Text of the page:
Utah AG’s office wants $2 million annually to sue the federal government

The request to lawmakers is in addition to the $5 million legislative leaders set aside to sue the Biden administration over national monuments restoration.

(Chris Samuels | The Salt Lake Tribune) Utah Attorney General Sean Reyes, left, and Solicitor General Melissa Holyoak speak about a lawsuit filed by Utah and other states against Google, Wednesday, July 7, 2021.

The Utah Attorney General’s office asked the Executive Appropriations Committee on Thursday for $2.1 million annually to help hire attorneys to assist with future lawsuits against the Biden administration.

“When President Biden came into office, we were anticipating a lot of executive orders and regulatory actions, but he greatly exceeded our expectations,” Melissa Holyoak, Utah’s solicitor general, said.

Utah was part of the successful fight against the Biden administration’s vaccine or testing requirement for some private employers. The Supreme Court struck down the mandate. Utah is also part of several other legal challenges against the current administration, including President Joe Biden’s executive order restoring the Bears Ears and Grand Staircase-Escalante National Monuments.

Threatening to stand up to the federal government is a familiar tactic in the Utah Republican playbook. The COVID-19 pandemic has given Utah leaders a chance to put their words into action, and now they want to deepen their bench.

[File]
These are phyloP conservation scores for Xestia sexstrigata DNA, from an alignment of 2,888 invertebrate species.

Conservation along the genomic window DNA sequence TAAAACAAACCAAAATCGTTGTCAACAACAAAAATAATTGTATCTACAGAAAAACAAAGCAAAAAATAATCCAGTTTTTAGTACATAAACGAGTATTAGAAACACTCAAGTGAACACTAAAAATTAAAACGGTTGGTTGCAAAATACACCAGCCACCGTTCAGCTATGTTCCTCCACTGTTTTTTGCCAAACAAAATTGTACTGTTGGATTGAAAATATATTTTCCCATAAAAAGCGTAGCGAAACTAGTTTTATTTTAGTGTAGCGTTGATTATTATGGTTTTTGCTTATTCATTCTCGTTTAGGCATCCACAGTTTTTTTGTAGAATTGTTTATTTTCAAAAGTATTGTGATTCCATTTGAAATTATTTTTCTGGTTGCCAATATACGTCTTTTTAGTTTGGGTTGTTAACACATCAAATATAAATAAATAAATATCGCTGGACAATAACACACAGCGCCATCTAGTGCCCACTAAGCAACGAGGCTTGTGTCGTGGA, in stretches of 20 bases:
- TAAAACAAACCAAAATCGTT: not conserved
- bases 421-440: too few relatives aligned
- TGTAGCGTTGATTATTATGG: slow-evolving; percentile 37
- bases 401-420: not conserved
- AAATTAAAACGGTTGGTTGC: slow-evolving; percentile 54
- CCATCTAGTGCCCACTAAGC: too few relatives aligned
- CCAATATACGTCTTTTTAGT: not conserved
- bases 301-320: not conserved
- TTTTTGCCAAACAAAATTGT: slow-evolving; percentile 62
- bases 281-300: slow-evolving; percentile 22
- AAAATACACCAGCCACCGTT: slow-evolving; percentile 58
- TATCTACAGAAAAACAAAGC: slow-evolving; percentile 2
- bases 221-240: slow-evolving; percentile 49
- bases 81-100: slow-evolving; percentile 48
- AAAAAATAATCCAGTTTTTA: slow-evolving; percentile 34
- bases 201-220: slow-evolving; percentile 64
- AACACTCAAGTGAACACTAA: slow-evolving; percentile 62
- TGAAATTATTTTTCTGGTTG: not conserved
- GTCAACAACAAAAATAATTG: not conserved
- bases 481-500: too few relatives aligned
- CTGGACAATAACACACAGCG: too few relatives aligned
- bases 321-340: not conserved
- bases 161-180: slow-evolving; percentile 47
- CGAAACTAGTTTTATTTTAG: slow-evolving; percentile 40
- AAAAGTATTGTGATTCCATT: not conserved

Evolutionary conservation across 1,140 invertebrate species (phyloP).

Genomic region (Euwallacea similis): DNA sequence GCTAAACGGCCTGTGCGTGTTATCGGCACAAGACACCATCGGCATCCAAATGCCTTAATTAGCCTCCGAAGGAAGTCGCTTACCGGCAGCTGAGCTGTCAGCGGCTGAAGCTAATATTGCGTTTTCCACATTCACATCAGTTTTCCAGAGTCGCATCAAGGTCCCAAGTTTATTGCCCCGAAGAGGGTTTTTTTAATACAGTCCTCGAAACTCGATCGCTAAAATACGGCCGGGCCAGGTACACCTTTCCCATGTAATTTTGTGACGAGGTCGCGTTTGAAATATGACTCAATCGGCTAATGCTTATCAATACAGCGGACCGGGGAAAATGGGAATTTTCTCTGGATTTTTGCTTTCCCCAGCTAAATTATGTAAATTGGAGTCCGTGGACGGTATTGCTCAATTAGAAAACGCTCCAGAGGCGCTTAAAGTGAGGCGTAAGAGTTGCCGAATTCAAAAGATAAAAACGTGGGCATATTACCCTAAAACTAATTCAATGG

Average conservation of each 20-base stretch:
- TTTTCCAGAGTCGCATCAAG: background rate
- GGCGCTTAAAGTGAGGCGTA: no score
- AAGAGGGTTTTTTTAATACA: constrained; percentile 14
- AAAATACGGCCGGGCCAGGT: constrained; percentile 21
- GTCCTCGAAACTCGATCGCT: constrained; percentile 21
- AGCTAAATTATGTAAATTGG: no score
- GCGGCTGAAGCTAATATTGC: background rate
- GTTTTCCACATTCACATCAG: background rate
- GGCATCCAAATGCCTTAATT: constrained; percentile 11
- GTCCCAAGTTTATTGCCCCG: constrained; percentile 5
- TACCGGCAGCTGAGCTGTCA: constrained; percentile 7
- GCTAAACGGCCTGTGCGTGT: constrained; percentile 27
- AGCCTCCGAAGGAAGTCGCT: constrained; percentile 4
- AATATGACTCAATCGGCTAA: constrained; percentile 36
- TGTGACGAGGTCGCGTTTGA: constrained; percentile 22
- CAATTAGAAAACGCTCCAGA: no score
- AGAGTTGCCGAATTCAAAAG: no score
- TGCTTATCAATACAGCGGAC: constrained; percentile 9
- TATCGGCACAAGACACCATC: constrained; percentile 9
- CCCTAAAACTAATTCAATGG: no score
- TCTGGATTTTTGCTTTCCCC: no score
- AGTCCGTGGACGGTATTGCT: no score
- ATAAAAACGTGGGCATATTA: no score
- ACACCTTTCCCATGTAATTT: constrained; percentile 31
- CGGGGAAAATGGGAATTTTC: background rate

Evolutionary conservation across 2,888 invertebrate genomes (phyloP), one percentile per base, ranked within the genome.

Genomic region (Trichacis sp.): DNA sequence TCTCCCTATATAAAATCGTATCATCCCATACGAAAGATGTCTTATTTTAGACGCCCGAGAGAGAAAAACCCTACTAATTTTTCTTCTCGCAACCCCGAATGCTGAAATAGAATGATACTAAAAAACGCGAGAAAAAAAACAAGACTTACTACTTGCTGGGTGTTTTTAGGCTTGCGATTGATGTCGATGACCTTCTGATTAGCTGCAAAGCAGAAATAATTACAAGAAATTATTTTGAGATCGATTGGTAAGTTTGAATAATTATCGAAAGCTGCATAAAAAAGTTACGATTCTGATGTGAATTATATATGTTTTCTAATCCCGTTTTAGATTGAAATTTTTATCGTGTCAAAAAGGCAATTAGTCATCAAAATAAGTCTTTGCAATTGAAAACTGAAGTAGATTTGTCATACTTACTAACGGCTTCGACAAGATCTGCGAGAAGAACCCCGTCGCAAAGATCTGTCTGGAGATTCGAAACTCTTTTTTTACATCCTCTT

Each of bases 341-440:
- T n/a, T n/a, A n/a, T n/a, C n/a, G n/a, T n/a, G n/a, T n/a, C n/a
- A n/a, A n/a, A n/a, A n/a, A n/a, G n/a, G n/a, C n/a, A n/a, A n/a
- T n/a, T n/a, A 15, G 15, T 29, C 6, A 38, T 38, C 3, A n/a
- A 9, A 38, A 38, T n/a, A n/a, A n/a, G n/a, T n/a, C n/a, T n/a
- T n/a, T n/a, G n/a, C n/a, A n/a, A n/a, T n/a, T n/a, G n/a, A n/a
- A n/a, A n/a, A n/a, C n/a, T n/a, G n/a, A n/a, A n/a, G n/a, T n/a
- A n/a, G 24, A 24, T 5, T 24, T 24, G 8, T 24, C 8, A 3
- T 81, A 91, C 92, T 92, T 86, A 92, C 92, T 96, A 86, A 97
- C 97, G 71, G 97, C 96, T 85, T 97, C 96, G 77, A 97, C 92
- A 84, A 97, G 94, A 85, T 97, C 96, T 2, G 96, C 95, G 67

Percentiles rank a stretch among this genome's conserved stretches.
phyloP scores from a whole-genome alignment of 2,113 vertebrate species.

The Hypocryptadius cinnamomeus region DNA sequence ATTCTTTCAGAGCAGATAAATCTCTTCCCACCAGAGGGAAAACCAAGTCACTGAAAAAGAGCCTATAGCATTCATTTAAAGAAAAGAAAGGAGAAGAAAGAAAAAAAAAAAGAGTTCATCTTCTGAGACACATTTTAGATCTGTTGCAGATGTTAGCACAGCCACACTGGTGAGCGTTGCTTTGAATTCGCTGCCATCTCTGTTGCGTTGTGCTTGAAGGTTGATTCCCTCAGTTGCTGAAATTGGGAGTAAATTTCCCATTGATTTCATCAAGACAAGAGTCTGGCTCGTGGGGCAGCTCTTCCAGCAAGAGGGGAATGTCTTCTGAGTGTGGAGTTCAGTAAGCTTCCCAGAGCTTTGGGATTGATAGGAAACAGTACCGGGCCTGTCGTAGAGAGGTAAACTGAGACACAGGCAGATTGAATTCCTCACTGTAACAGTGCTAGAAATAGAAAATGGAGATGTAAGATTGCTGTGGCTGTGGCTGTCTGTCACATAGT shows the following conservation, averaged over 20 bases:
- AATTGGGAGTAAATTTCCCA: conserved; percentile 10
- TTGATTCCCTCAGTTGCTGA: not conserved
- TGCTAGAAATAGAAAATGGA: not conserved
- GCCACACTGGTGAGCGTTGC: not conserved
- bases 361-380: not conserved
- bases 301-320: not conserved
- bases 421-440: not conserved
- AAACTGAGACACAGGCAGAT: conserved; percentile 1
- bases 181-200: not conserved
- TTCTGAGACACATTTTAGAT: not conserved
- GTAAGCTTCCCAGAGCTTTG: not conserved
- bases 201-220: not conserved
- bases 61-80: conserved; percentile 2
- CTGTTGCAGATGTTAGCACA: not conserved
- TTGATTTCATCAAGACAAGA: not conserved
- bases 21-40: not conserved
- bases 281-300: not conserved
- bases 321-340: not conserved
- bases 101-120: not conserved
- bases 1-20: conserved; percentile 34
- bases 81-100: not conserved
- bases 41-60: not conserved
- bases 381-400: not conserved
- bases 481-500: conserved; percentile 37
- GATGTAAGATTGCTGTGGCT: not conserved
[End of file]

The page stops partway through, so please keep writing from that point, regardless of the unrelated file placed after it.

Holyoak says she spends a significant part of her time coordinating these legal challenges with other states, many of which have a dedicated staff to work on constitutional issues. According to Holyoak, West Virginia has five attorneys tasked with that work, while Arizona has eight.

The money would go toward adding attorneys to the AG’s office and hiring outside counsel to assist with the legal actions. Holyoak explained the AG’s office is plagued with high staff turnover as many opt for higher-paying positions in the private sector.

She requested funding for such assistance last year but was told the money was unavailable. She warned the need has only increased since then.

“I don’t think anyone saw what was coming to the extent of the federal overreach we would face. The state looks to our office when there’s federal overreach — when there is an intrusion on our sovereignty — and we are doing what we can. But, there’s a storm of federal regulations and overreach coming,” Holyoak said.

House Minority Leader Brian King, D-Salt Lake City, took umbrage at Holyoak’s characterization of the Biden administration and federal government, criticizing her for lack of nuanced analysis.

“I have litigated hundreds of federal court cases, and I’ve litigated hundreds of court of appeals cases. You’re providing to us, as your client, these broad brush strokes in blatantly partisan terms. I’m offended by it. I expect more from our solicitor general than that,” King said.

The $2.1 million request is in addition to $5 million legislative leaders set aside before the session for the legal challenge to Biden’s order on national monuments.

A decision on the funding request will come when legislative leaders set the final budget toward the end of the session.